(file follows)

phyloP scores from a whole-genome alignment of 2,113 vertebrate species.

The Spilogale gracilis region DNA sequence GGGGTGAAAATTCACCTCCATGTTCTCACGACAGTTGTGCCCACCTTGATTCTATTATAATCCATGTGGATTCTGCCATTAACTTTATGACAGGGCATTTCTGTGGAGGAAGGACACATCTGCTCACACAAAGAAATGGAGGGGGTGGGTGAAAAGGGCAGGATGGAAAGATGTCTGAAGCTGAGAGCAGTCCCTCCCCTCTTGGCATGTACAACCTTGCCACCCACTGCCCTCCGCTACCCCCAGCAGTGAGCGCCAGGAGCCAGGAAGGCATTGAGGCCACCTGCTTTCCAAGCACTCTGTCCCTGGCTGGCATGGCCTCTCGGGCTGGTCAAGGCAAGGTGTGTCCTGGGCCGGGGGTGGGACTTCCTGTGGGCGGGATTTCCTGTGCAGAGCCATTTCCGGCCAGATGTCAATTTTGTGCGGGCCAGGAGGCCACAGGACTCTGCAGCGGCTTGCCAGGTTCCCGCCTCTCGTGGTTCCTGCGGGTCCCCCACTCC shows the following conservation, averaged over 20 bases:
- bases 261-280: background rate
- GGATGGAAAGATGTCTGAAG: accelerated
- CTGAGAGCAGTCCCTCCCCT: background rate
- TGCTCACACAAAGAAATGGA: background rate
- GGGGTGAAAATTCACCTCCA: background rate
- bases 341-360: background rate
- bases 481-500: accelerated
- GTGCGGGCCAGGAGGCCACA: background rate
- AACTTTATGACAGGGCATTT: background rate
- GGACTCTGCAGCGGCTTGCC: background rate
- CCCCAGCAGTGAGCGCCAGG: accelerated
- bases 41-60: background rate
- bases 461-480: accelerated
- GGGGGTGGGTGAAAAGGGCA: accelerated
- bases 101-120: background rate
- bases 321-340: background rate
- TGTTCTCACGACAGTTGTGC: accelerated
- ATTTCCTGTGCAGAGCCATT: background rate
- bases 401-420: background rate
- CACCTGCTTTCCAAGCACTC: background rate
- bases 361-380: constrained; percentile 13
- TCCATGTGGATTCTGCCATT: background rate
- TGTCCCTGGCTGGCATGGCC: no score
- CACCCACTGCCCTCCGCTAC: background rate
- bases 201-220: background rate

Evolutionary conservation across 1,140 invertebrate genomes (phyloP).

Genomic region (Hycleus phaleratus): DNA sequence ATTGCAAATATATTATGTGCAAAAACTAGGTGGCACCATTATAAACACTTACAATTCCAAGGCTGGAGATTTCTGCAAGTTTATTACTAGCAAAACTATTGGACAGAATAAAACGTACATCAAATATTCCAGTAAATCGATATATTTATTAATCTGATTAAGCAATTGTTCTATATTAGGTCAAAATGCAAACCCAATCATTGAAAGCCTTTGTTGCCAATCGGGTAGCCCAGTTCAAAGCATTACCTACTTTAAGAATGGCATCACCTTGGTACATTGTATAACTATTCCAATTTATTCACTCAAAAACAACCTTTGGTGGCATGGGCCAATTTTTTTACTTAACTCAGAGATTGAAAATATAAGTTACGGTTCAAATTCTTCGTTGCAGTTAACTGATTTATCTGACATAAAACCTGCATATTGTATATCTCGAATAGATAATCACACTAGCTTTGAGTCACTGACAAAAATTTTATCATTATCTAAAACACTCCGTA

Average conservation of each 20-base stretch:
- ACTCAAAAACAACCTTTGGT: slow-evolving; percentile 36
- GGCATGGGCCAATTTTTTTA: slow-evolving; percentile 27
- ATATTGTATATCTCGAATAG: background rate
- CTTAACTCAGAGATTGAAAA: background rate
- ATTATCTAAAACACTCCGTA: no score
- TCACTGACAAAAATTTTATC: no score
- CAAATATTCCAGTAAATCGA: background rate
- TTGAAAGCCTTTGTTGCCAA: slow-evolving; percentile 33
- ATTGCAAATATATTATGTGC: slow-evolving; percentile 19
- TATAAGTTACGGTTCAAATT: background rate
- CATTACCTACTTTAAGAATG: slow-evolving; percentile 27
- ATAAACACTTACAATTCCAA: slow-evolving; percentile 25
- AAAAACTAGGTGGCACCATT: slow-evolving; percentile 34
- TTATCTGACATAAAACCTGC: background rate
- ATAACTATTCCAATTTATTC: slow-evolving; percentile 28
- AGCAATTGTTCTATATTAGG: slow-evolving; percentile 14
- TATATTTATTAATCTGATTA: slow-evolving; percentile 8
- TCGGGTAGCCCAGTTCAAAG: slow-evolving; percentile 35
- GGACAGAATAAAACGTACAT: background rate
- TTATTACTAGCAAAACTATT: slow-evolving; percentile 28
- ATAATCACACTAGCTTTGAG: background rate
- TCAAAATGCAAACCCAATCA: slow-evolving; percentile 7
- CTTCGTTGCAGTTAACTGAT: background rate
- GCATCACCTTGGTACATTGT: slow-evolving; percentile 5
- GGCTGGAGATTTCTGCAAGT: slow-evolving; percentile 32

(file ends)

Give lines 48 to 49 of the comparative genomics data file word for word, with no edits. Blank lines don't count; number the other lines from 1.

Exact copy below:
- TCGGGTAGCCCAGTTCAAAG: slow-evolving; percentile 35
- GGACAGAATAAAACGTACAT: background rate